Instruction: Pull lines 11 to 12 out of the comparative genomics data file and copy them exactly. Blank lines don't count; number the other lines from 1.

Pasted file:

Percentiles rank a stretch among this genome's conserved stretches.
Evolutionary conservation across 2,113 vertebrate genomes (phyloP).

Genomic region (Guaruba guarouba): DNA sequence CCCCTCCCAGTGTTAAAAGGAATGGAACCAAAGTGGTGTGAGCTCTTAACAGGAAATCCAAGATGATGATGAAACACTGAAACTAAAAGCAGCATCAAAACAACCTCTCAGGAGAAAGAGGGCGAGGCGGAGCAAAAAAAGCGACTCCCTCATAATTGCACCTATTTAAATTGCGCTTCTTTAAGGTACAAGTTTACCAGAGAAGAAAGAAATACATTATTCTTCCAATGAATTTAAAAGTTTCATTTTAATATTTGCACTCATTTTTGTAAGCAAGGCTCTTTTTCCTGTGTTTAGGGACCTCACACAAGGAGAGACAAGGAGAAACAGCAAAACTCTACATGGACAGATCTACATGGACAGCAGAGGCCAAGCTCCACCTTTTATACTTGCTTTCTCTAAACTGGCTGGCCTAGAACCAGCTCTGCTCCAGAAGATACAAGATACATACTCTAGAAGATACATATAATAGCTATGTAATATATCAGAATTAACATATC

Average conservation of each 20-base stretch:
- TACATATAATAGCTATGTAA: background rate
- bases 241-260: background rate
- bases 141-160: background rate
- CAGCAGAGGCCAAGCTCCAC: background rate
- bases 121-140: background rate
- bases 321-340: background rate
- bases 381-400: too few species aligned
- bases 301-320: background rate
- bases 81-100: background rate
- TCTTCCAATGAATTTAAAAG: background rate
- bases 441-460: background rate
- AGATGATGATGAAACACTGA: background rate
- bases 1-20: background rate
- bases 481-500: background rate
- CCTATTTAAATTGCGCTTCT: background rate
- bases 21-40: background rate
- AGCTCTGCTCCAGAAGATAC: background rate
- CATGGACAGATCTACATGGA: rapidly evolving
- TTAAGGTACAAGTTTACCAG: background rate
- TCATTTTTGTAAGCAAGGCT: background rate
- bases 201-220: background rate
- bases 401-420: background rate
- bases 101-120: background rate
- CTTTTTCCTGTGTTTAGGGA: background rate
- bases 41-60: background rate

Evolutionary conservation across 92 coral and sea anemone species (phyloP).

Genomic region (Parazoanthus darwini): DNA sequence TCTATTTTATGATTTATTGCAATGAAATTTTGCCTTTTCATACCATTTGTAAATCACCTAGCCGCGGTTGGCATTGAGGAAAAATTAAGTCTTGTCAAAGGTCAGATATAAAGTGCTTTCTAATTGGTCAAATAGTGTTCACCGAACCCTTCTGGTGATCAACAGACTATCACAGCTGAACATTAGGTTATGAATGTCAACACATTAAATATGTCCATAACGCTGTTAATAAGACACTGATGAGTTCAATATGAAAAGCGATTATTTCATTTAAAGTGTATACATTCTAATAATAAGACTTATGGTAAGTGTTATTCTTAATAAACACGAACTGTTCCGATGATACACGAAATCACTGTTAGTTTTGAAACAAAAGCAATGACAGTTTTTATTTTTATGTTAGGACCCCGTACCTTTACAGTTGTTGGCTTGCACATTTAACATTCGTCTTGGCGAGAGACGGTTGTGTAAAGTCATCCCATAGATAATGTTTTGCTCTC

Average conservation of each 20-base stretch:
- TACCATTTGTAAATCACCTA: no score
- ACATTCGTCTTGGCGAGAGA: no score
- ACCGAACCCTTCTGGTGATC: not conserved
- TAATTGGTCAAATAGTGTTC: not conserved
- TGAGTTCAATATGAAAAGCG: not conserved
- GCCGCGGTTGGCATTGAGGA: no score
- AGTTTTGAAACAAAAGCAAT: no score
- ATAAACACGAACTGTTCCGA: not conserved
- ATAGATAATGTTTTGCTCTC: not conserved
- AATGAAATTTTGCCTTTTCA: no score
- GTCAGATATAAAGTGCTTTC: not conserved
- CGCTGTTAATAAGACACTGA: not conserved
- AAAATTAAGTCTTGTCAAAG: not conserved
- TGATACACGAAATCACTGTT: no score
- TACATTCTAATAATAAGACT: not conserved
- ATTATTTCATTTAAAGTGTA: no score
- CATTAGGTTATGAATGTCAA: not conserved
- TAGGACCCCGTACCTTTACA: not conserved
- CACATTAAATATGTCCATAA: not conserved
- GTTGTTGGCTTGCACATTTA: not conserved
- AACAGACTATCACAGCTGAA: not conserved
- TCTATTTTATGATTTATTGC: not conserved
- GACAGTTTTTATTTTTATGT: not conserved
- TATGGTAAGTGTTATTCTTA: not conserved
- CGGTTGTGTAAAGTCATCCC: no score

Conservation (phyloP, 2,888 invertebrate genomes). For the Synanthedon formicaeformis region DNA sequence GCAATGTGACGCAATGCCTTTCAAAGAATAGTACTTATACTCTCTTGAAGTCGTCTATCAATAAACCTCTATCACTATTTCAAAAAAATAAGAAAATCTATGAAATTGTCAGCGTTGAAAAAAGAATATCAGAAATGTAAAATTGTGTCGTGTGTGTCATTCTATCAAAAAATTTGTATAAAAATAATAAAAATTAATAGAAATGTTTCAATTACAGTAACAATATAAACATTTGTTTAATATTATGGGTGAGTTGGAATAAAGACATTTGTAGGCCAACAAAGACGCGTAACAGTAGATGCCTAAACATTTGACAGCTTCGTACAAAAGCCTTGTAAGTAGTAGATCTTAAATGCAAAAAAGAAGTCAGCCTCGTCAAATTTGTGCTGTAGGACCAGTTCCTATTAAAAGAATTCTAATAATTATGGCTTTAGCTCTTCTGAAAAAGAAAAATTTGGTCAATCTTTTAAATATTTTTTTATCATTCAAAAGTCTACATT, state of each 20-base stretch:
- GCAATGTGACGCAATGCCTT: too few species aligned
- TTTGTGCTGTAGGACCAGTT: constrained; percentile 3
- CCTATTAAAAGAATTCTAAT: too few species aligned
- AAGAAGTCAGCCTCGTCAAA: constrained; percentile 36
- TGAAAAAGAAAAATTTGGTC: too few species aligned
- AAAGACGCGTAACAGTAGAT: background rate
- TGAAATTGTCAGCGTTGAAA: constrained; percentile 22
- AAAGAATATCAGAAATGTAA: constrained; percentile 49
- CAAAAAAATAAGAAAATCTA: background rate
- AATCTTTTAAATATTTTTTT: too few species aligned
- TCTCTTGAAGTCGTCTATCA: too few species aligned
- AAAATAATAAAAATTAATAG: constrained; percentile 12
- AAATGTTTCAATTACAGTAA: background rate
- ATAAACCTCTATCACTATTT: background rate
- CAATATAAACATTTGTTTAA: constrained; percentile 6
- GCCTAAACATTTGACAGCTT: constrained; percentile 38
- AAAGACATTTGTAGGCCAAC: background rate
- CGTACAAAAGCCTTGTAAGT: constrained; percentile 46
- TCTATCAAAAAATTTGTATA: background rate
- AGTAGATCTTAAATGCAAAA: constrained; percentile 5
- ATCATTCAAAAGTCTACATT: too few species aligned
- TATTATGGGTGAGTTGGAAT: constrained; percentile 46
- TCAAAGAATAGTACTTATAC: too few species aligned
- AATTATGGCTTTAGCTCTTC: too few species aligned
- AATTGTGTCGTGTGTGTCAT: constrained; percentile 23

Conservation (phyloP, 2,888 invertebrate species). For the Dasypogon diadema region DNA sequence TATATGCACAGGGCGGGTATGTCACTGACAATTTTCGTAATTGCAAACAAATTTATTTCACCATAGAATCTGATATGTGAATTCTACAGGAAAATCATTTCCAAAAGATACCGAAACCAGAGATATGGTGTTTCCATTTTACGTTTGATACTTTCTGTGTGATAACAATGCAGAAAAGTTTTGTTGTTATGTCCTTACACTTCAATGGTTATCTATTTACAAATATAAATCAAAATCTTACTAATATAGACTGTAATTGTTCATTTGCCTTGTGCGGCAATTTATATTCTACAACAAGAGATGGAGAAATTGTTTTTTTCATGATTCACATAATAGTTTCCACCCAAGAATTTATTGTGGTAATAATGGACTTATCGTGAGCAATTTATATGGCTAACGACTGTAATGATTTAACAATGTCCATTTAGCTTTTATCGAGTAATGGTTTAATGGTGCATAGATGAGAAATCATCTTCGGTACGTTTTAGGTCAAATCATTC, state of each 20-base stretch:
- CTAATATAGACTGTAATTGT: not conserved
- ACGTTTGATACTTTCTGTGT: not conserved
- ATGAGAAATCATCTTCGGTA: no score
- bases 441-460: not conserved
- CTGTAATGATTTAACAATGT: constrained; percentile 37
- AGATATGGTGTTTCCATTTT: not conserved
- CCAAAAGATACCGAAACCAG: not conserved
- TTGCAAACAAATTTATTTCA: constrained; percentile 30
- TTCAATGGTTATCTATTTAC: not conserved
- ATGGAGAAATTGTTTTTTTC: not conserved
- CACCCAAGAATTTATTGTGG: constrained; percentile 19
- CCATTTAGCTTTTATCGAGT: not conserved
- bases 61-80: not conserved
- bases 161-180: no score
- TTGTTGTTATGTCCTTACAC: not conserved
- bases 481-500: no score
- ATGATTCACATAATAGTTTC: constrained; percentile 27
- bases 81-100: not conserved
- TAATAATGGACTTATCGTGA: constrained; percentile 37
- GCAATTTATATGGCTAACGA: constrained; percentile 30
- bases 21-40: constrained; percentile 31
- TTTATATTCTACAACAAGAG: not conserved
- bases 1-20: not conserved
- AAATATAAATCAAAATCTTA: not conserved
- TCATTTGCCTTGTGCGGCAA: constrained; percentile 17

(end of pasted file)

- bases 381-400: too few species aligned
- bases 301-320: background rate